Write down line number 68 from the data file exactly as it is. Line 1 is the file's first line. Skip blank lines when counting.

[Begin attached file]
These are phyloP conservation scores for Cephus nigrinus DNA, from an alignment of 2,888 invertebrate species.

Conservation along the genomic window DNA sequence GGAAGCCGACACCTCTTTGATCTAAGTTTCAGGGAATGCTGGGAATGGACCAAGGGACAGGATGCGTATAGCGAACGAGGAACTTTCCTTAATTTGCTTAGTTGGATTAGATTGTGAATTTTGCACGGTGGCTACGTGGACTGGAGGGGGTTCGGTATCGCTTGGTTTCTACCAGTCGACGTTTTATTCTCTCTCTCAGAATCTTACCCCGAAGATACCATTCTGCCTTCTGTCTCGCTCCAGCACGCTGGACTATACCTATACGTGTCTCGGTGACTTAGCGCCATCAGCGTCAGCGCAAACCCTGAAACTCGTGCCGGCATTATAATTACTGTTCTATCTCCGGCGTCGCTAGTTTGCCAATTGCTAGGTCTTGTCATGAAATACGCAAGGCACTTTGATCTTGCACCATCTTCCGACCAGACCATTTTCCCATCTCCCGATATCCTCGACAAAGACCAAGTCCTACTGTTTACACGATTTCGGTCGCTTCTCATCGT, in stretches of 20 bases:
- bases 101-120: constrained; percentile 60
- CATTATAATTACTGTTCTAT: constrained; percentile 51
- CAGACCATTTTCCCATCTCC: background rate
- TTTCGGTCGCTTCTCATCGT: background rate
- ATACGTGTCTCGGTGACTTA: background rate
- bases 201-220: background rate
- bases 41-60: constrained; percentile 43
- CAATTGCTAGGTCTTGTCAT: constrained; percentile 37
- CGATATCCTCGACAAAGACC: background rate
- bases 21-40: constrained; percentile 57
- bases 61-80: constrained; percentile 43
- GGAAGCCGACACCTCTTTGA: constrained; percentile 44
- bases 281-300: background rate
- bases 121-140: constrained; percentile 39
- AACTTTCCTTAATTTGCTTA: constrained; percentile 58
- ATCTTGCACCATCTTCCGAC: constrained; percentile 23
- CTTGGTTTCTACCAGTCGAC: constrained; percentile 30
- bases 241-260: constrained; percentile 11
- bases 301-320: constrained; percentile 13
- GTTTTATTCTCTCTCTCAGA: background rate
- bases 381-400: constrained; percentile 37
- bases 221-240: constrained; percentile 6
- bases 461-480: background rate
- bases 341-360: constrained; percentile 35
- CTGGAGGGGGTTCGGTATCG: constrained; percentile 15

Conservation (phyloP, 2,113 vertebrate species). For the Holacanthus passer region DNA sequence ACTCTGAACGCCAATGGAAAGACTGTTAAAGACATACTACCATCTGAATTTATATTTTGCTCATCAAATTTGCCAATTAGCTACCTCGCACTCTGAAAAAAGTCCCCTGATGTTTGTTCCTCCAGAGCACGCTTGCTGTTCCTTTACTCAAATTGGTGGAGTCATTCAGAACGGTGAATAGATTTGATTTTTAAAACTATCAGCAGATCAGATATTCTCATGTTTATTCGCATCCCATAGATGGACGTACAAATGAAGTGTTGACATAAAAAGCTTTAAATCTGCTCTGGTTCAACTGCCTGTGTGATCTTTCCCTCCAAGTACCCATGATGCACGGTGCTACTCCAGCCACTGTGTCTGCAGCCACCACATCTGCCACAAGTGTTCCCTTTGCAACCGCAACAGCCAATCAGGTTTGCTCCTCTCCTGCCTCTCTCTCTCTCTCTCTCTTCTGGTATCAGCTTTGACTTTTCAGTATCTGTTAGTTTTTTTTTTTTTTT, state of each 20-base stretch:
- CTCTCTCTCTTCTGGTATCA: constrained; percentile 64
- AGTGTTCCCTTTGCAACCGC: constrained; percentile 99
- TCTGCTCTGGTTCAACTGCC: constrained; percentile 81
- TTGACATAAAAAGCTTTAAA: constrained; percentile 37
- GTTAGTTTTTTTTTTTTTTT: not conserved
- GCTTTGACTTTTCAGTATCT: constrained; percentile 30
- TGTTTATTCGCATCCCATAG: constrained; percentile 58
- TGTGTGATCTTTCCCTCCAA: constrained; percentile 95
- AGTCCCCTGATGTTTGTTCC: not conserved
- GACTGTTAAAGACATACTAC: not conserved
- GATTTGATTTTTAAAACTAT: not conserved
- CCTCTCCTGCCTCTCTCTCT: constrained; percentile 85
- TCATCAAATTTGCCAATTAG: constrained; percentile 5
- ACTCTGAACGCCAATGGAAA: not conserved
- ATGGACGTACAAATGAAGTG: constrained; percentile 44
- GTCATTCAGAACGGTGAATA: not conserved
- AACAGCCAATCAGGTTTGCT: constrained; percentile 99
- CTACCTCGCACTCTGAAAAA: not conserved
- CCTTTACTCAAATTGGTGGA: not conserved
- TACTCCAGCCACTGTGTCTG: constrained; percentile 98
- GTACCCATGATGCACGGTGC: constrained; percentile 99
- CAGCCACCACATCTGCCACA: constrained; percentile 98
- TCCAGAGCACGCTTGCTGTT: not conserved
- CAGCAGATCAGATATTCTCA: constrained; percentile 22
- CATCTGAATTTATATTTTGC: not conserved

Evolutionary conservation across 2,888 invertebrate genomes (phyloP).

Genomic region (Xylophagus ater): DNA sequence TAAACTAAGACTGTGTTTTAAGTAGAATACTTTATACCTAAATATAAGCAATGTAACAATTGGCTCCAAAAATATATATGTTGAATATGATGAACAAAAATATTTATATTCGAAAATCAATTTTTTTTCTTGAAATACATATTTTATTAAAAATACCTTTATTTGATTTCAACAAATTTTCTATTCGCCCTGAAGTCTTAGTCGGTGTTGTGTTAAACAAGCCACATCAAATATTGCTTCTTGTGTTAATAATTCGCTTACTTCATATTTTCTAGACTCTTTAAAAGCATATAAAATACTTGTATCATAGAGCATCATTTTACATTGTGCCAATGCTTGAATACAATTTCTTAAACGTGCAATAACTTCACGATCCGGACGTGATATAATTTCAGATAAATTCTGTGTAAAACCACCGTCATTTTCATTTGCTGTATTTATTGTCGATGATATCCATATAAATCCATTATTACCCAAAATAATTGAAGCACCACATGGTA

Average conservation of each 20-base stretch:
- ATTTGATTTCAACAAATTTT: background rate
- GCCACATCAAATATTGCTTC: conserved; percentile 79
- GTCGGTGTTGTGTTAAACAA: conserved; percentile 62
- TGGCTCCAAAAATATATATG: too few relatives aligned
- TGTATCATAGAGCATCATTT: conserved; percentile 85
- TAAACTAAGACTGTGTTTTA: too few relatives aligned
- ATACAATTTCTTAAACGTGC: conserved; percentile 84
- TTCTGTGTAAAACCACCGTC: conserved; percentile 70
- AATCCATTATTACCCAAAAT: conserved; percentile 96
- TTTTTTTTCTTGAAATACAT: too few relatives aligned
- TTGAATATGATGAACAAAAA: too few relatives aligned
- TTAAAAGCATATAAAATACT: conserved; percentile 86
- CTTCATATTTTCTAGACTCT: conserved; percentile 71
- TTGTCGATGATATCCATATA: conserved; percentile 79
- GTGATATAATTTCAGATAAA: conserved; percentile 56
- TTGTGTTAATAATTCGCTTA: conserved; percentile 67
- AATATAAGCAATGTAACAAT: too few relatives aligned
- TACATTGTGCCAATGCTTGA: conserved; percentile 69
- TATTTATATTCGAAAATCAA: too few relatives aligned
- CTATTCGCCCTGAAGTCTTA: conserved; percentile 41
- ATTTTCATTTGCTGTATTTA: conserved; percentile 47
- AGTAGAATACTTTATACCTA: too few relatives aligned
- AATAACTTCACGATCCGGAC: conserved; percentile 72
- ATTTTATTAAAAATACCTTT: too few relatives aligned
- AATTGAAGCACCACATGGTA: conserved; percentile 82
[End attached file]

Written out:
- TTAAAAGCATATAAAATACT: conserved; percentile 86